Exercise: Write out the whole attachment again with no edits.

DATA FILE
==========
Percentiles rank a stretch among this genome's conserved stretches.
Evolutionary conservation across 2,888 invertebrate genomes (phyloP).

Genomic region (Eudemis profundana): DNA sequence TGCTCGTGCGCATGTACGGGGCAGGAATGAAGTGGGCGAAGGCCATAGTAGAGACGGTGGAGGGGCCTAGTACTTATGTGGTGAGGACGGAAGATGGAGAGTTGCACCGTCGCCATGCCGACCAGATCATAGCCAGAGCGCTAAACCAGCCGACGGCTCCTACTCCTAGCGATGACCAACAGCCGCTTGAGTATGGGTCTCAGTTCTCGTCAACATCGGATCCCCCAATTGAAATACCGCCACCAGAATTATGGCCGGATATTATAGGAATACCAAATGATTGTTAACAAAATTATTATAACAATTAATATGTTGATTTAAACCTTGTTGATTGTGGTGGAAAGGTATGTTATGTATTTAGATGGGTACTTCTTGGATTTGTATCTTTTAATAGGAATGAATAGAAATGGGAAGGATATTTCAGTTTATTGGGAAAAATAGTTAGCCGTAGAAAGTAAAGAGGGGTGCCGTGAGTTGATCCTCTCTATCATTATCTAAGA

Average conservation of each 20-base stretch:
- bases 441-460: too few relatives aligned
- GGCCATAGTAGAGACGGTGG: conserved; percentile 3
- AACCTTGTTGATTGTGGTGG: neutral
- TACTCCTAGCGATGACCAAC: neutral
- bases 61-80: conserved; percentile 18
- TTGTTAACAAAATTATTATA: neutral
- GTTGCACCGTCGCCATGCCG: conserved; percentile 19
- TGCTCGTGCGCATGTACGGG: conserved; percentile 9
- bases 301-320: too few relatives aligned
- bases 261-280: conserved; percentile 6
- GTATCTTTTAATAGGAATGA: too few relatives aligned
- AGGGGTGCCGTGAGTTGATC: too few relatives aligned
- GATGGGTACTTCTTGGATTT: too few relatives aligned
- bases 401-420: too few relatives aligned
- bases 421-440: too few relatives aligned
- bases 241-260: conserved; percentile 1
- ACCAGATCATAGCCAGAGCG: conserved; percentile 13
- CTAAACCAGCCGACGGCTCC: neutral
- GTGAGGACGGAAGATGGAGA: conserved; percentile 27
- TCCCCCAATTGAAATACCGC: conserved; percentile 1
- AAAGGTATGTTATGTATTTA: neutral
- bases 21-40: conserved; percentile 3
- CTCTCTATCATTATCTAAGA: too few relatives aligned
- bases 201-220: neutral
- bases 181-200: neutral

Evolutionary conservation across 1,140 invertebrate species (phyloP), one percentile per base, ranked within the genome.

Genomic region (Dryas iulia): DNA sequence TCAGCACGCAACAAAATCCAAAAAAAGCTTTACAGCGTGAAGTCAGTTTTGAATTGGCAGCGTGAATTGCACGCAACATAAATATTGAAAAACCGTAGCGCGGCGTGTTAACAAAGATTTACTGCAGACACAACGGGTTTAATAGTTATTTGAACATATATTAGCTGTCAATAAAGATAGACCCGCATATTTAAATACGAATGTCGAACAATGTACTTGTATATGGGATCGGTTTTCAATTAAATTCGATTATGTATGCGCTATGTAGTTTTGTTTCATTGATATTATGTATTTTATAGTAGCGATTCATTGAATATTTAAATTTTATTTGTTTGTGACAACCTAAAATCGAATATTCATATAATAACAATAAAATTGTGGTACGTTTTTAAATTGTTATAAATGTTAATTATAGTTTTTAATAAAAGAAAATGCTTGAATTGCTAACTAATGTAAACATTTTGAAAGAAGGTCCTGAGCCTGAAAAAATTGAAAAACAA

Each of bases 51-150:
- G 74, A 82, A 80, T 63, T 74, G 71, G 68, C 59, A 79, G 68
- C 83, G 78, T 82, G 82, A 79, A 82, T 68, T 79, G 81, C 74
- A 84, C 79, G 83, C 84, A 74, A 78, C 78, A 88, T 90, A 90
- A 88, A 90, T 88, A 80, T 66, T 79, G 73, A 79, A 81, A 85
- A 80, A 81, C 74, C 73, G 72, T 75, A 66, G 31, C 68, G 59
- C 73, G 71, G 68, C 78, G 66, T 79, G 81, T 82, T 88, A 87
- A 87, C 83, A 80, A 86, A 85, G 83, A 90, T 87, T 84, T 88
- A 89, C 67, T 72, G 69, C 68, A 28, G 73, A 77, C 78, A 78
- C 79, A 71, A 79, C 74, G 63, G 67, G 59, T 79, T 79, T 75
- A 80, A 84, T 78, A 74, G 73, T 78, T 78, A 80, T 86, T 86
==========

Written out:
Percentiles rank a stretch among this genome's conserved stretches.
Evolutionary conservation across 2,888 invertebrate genomes (phyloP).

Genomic region (Eudemis profundana): DNA sequence TGCTCGTGCGCATGTACGGGGCAGGAATGAAGTGGGCGAAGGCCATAGTAGAGACGGTGGAGGGGCCTAGTACTTATGTGGTGAGGACGGAAGATGGAGAGTTGCACCGTCGCCATGCCGACCAGATCATAGCCAGAGCGCTAAACCAGCCGACGGCTCCTACTCCTAGCGATGACCAACAGCCGCTTGAGTATGGGTCTCAGTTCTCGTCAACATCGGATCCCCCAATTGAAATACCGCCACCAGAATTATGGCCGGATATTATAGGAATACCAAATGATTGTTAACAAAATTATTATAACAATTAATATGTTGATTTAAACCTTGTTGATTGTGGTGGAAAGGTATGTTATGTATTTAGATGGGTACTTCTTGGATTTGTATCTTTTAATAGGAATGAATAGAAATGGGAAGGATATTTCAGTTTATTGGGAAAAATAGTTAGCCGTAGAAAGTAAAGAGGGGTGCCGTGAGTTGATCCTCTCTATCATTATCTAAGA

Average conservation of each 20-base stretch:
- bases 441-460: too few relatives aligned
- GGCCATAGTAGAGACGGTGG: conserved; percentile 3
- AACCTTGTTGATTGTGGTGG: neutral
- TACTCCTAGCGATGACCAAC: neutral
- bases 61-80: conserved; percentile 18
- TTGTTAACAAAATTATTATA: neutral
- GTTGCACCGTCGCCATGCCG: conserved; percentile 19
- TGCTCGTGCGCATGTACGGG: conserved; percentile 9
- bases 301-320: too few relatives aligned
- bases 261-280: conserved; percentile 6
- GTATCTTTTAATAGGAATGA: too few relatives aligned
- AGGGGTGCCGTGAGTTGATC: too few relatives aligned
- GATGGGTACTTCTTGGATTT: too few relatives aligned
- bases 401-420: too few relatives aligned
- bases 421-440: too few relatives aligned
- bases 241-260: conserved; percentile 1
- ACCAGATCATAGCCAGAGCG: conserved; percentile 13
- CTAAACCAGCCGACGGCTCC: neutral
- GTGAGGACGGAAGATGGAGA: conserved; percentile 27
- TCCCCCAATTGAAATACCGC: conserved; percentile 1
- AAAGGTATGTTATGTATTTA: neutral
- bases 21-40: conserved; percentile 3
- CTCTCTATCATTATCTAAGA: too few relatives aligned
- bases 201-220: neutral
- bases 181-200: neutral

Evolutionary conservation across 1,140 invertebrate species (phyloP), one percentile per base, ranked within the genome.

Genomic region (Dryas iulia): DNA sequence TCAGCACGCAACAAAATCCAAAAAAAGCTTTACAGCGTGAAGTCAGTTTTGAATTGGCAGCGTGAATTGCACGCAACATAAATATTGAAAAACCGTAGCGCGGCGTGTTAACAAAGATTTACTGCAGACACAACGGGTTTAATAGTTATTTGAACATATATTAGCTGTCAATAAAGATAGACCCGCATATTTAAATACGAATGTCGAACAATGTACTTGTATATGGGATCGGTTTTCAATTAAATTCGATTATGTATGCGCTATGTAGTTTTGTTTCATTGATATTATGTATTTTATAGTAGCGATTCATTGAATATTTAAATTTTATTTGTTTGTGACAACCTAAAATCGAATATTCATATAATAACAATAAAATTGTGGTACGTTTTTAAATTGTTATAAATGTTAATTATAGTTTTTAATAAAAGAAAATGCTTGAATTGCTAACTAATGTAAACATTTTGAAAGAAGGTCCTGAGCCTGAAAAAATTGAAAAACAA

Each of bases 51-150:
- G 74, A 82, A 80, T 63, T 74, G 71, G 68, C 59, A 79, G 68
- C 83, G 78, T 82, G 82, A 79, A 82, T 68, T 79, G 81, C 74
- A 84, C 79, G 83, C 84, A 74, A 78, C 78, A 88, T 90, A 90
- A 88, A 90, T 88, A 80, T 66, T 79, G 73, A 79, A 81, A 85
- A 80, A 81, C 74, C 73, G 72, T 75, A 66, G 31, C 68, G 59
- C 73, G 71, G 68, C 78, G 66, T 79, G 81, T 82, T 88, A 87
- A 87, C 83, A 80, A 86, A 85, G 83, A 90, T 87, T 84, T 88
- A 89, C 67, T 72, G 69, C 68, A 28, G 73, A 77, C 78, A 78
- C 79, A 71, A 79, C 74, G 63, G 67, G 59, T 79, T 79, T 75
- A 80, A 84, T 78, A 74, G 73, T 78, T 78, A 80, T 86, T 86